Oli Hudson, content director at Wilmington Healthcare, explores the rapid and startling changes to the NHS customer landscape – and how it will affect MedTech.
Two months ago, we had in the NHS a customer environment that was often challenging, sometimes frustrating, but in the main, predictable.
Even where there was change, it appeared at a stately pace and in line with the NHS long-term plan, which set out to foster gentle collaboration between organisations, rather than competition.
So integrated care systems were emerging, but yet to contract officially with integrated providers; some hospitals within trusts were being divided into ‘hot’ (emergency or specialist) and ‘cold’ (elective) sites; limited partnerships between trusts and joint purchasing strategies were being developed, but slowly; and pilot programmes for pathway change, specialisation, and digital adoption seemed the norm, rather than the wholesale transformation desired.
Some elements of the plan, such as a move away from long-term hospital bed use towards care in social, community, primary and home settings, were well intentioned but largely happening sporadically, in areas where all the players within an ICS could agree.
Smart medtech companies were keeping an eye on all this, with a view that organisational relationships between their customers, and between their customers and them, could change, but it would happen slowly. Perhaps the most crucial thing in sight was the change in the national procurement model.
Two months later, the coronavirus outbreak has made all these assumptions null and void. How come?
The crisis has actually forced the pace with integration – with all the players within integrated care systems including acute, primary, community, specialist, ambulance and social care, as well as representation of local housing, transport, education and police, having to come together quickly to make decisions on resource and capacity. Meanwhile, the long-term plan’s drive to create more coherent governance models in the shape of CCG mergers is going ahead with increased fervour. This lays a baseline for a far more integrated stakeholder map than would otherwise have been the case, with some ICS representatives saying they have achieved more in seven day timelines than had previously happened in 18 months. The learning? ICSs will be the standard operating unit of the NHS after the outbreak. Their decisions will affect which hospitals do which procedures, and how pathways that involve medtech are managed.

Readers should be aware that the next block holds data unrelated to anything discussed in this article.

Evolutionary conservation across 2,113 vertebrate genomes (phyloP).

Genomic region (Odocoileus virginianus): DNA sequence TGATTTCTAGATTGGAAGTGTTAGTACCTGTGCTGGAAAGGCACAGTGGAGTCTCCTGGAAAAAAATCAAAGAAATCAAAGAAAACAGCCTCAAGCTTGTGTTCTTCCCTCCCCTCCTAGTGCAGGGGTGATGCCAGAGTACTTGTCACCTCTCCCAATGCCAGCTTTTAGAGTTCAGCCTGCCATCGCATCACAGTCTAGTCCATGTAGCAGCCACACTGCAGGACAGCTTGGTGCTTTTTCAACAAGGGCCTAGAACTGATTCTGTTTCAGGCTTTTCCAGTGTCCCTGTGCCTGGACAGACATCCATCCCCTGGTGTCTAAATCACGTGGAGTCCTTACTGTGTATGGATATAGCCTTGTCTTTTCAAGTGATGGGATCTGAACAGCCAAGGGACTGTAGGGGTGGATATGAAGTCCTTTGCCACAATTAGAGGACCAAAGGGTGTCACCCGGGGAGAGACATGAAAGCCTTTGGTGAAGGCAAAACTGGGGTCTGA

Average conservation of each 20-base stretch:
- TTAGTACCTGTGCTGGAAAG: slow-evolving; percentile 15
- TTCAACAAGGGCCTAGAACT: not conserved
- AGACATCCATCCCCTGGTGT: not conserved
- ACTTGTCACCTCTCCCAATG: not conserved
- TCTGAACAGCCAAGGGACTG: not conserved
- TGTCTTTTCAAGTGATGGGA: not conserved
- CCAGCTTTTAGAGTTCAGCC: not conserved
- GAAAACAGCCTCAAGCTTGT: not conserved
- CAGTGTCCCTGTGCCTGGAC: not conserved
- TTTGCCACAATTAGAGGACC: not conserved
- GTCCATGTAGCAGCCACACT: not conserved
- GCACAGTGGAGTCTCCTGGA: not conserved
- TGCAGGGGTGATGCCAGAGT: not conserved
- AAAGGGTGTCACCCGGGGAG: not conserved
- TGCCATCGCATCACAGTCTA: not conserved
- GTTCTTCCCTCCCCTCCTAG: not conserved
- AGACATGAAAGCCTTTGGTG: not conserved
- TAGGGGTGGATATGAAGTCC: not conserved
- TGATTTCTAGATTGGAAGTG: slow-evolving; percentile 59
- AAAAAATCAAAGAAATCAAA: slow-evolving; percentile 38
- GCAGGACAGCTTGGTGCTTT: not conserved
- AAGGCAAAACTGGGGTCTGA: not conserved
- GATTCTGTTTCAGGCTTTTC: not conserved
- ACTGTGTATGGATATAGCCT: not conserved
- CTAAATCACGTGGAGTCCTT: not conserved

Within acute care, we are seeing widespread changes to the purpose of hospitals themselves – with whole units given over to COVID-19. Operating theatres have been turned into ICUs, and staff not previously specialising in respiratory or critical care requisitioned for this emergency. Departmental structures that previously existed within large hospitals have been shaken up beyond recognition, with clinicians working well beyond their normal disciplines. In places like London, a reconfiguration is underway between hospitals dealing with Covid-19 patients, and ones which are specialising in other areas, with Royal Brompton and Harefield forming a ‘hub’ model for heart disease, the Royal Marsden for cancer, and St Bartholomew’s for emergency elective treatment. The NHS has even enlisted the entire private sector to increase its critical care capacity. As a landscape, it is unrecognisable.
Amidst this rush of change, a backlog of long-term conditions treatment, outpatients and elective care is developing. The medtech products used to treat them will be needed at some point, but when? Acute care will be a confusing and challenging customer environment for medtech for the remainder of the pandemic – and industry may have to change its approach, both in determining what are necessary interactions, who are the staff needed to perform them, and what should be the route to engagement – for example, via digital and remote channels.
Also, as outlined above, it is unlikely that hospitals will revert to the working-in-a-vacuum strategy seen in pre-covid days. Of necessity there have had to be trade-offs with sharing of resources and equipment, and this is likely to create closer collaboration in procurement in the future.
The emphasis on COVID-19 has detracted from other groups of patients – including vulnerable groups with respiratory, diabetes, cancer, heart and autoimmune conditions. How are these patients now being catered for and will the outbreak mean rationing and changes to care pathways? Cancer surgery is one area that has been immediately affected, with patients being risk-stratified into four groups. Some groups will not receive treatment, depending on the likely outcome, whether it has a clinically meaningful aim, whether the patient is likely to gain significant extra life, and whether operating will expose the patient to a covid-19 risk that is greater than not operating.
Such measures have been outlined across most therapy areas by NICE in its series of rapid response guides, and will inevitably affect the number and type of operations performed that use medtech for a good while to come.
Hardly anything industry does with the NHS will be unaffected by this pandemic. The important thing now is for companies to stay well informed, prepare to be agile, offer solutions that not only deliver value but address issues of rapid, reliable and consistent supply and distribution – and act as a partner to the local and national NHS in this time of crisis.